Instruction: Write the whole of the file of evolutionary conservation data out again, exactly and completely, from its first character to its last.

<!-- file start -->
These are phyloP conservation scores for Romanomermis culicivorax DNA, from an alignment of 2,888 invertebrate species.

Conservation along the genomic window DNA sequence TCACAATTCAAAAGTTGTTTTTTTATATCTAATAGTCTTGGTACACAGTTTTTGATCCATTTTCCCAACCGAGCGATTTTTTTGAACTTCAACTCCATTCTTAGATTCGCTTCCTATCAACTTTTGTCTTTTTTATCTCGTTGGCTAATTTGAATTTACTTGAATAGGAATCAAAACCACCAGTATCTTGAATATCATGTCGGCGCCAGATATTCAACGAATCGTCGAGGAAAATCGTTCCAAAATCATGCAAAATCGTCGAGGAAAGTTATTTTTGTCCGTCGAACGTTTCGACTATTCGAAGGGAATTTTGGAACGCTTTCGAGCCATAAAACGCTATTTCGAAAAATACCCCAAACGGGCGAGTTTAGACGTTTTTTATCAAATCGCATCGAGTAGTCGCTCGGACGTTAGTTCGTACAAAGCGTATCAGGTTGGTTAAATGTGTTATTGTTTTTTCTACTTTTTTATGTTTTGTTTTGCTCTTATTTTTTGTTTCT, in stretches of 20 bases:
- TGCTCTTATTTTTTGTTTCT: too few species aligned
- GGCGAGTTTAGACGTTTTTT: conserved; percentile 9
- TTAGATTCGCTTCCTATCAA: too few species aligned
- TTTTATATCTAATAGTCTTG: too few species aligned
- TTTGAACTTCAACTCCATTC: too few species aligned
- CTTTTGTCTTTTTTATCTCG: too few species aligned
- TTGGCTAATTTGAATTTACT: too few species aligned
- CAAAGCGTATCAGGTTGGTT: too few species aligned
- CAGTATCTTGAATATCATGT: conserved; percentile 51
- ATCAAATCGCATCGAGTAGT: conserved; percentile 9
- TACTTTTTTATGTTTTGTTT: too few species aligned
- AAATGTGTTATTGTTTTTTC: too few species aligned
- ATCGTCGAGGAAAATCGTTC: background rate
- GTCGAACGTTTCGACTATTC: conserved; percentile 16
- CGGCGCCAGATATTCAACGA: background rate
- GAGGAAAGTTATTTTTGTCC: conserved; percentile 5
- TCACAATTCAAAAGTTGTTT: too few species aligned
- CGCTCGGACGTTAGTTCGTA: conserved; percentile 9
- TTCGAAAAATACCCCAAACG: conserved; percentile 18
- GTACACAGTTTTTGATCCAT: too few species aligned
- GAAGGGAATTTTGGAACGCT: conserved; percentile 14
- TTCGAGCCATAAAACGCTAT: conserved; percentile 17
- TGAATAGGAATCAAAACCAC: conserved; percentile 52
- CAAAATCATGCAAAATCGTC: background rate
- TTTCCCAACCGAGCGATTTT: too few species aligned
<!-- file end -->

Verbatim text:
These are phyloP conservation scores for Romanomermis culicivorax DNA, from an alignment of 2,888 invertebrate species.

Conservation along the genomic window DNA sequence TCACAATTCAAAAGTTGTTTTTTTATATCTAATAGTCTTGGTACACAGTTTTTGATCCATTTTCCCAACCGAGCGATTTTTTTGAACTTCAACTCCATTCTTAGATTCGCTTCCTATCAACTTTTGTCTTTTTTATCTCGTTGGCTAATTTGAATTTACTTGAATAGGAATCAAAACCACCAGTATCTTGAATATCATGTCGGCGCCAGATATTCAACGAATCGTCGAGGAAAATCGTTCCAAAATCATGCAAAATCGTCGAGGAAAGTTATTTTTGTCCGTCGAACGTTTCGACTATTCGAAGGGAATTTTGGAACGCTTTCGAGCCATAAAACGCTATTTCGAAAAATACCCCAAACGGGCGAGTTTAGACGTTTTTTATCAAATCGCATCGAGTAGTCGCTCGGACGTTAGTTCGTACAAAGCGTATCAGGTTGGTTAAATGTGTTATTGTTTTTTCTACTTTTTTATGTTTTGTTTTGCTCTTATTTTTTGTTTCT, in stretches of 20 bases:
- TGCTCTTATTTTTTGTTTCT: too few species aligned
- GGCGAGTTTAGACGTTTTTT: conserved; percentile 9
- TTAGATTCGCTTCCTATCAA: too few species aligned
- TTTTATATCTAATAGTCTTG: too few species aligned
- TTTGAACTTCAACTCCATTC: too few species aligned
- CTTTTGTCTTTTTTATCTCG: too few species aligned
- TTGGCTAATTTGAATTTACT: too few species aligned
- CAAAGCGTATCAGGTTGGTT: too few species aligned
- CAGTATCTTGAATATCATGT: conserved; percentile 51
- ATCAAATCGCATCGAGTAGT: conserved; percentile 9
- TACTTTTTTATGTTTTGTTT: too few species aligned
- AAATGTGTTATTGTTTTTTC: too few species aligned
- ATCGTCGAGGAAAATCGTTC: background rate
- GTCGAACGTTTCGACTATTC: conserved; percentile 16
- CGGCGCCAGATATTCAACGA: background rate
- GAGGAAAGTTATTTTTGTCC: conserved; percentile 5
- TCACAATTCAAAAGTTGTTT: too few species aligned
- CGCTCGGACGTTAGTTCGTA: conserved; percentile 9
- TTCGAAAAATACCCCAAACG: conserved; percentile 18
- GTACACAGTTTTTGATCCAT: too few species aligned
- GAAGGGAATTTTGGAACGCT: conserved; percentile 14
- TTCGAGCCATAAAACGCTAT: conserved; percentile 17
- TGAATAGGAATCAAAACCAC: conserved; percentile 52
- CAAAATCATGCAAAATCGTC: background rate
- TTTCCCAACCGAGCGATTTT: too few species aligned